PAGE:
I am going to weigh into the Australian property debate. The issue was sparked by an academic Steven Keen, who was unsurprisingly proven wrong with assertions of a dire collapse in Australian property prices. Its just not going to happen. Now there is a guy from Morgan Stanley saying there will be a slow decline in Australian property prices. I care to differ. The reasons are the following:
1. Interest rates in Australia will not rise, the Australia dollar will go up. Is that a concern? No, because I think commodity prices will be buoyant, and the govt would prefer commodity producers to suffer rather than homeowners.
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3. There will be a raft of Chinese and Indian investment in these projects over the next 2-3 decades, and that will free up Australian equity to fund all manner of investments and consumption, not to mention tax receipts.
4. There is still strong (i.e. bent up) demand for first homes and home upgrades, and that will continue
5. Neither government is going to allow land releases to severely undermine urban land prices. I see utterly no discussion on land zoning.
6. Mineral exports will increase over this period because of strong demand from China and India. China is not going to stop spending. It is finding even more reasons to invest. It now has to produce a lot of its own iron ore because Australia, Brazil and India are playing hard ball. So they will need new steel mills, new power stations, new railways, etc.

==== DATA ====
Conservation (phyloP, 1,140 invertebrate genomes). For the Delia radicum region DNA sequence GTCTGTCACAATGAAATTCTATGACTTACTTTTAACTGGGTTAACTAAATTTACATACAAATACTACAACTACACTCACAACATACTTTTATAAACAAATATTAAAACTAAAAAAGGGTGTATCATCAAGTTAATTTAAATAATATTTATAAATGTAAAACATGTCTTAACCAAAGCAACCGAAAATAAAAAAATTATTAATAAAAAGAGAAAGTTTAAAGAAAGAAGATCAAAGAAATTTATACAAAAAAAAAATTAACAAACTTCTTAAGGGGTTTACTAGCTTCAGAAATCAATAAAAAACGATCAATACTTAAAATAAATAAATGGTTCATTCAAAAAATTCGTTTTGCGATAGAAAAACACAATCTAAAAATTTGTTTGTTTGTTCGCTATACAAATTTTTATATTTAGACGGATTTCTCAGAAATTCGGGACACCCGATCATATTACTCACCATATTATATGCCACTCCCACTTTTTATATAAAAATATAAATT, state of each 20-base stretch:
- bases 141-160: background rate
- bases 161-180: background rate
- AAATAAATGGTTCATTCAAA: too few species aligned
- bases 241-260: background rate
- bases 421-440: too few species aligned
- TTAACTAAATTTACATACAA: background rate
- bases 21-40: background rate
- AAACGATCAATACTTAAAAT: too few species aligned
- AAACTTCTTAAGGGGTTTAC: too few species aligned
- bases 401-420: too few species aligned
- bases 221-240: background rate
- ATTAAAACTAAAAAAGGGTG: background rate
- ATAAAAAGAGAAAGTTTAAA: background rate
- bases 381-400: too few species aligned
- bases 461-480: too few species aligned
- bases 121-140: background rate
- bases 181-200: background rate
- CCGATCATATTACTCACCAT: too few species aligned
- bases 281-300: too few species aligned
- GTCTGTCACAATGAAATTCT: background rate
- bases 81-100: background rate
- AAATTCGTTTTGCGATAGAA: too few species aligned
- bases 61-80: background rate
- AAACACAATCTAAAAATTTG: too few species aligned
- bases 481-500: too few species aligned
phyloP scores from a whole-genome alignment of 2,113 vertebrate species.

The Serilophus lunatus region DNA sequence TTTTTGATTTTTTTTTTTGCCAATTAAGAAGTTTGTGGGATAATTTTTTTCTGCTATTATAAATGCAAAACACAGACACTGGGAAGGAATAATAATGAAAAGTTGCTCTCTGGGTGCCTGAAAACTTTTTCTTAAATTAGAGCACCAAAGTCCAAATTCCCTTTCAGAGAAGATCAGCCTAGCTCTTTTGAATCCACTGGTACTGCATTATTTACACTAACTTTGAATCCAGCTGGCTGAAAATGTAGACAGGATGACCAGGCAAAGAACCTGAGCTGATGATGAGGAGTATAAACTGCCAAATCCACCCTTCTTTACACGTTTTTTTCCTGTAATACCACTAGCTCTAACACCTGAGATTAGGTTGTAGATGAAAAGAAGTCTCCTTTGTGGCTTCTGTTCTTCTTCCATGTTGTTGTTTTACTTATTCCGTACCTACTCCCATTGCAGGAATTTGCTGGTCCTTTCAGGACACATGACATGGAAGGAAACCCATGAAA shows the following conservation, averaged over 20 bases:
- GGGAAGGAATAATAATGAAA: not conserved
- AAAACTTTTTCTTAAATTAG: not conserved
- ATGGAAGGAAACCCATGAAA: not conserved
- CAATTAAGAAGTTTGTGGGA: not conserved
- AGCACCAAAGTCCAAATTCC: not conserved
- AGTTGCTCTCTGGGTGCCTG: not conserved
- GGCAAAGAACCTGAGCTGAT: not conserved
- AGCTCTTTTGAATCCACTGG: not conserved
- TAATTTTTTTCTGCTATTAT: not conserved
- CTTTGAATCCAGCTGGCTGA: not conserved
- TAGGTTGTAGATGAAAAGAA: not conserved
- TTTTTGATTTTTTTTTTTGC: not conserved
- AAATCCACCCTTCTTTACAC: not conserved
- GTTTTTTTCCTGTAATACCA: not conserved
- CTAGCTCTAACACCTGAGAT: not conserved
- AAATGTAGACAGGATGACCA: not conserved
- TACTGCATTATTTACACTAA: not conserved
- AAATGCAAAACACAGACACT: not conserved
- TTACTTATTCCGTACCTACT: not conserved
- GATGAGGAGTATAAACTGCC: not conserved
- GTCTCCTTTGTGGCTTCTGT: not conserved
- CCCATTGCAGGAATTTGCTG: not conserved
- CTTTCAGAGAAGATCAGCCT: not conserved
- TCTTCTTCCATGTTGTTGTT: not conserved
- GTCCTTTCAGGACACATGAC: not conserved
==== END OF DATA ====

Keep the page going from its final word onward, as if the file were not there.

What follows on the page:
We are in the midst of an economic era which will never be seen again. There is really no historical precedent for the period we are currently passing through, and it will not be repeated again on this scale. You have half the world's population undergoing liberalisation, at a time when population growth rates can only fall, so the stimulus is never going to be greater from population growth. Even if governments ceased to be centrally controlled, and reason was the standard of value, it is doubtful that the current wealth production would be achieved because of the reliance on consumption by politicians (i.e. Because they undermine productivity through their very existence).
For this reason, I don't see a collapse in Australian property prices, or even a slow leak. I see a government which will be looking to achieve a sideways movement in property prices in order to allow household debt levels to come down. If they spark a property bubble by preventing interest rate increases, they will leave voters with no one to blame in an uncertain international climate. They will be able to do this because employment, immigration and capital inflows will sustain economic activity and per capita incomes.
There are however some caveats to this:
1. If the Liberals win government, they plan to cut immigration so this can be expected to reduce demand for property. I don't think this will have too much difference.
AuthorAndrew SheldonApplied Critical Thinking | www.SheldonThinks.com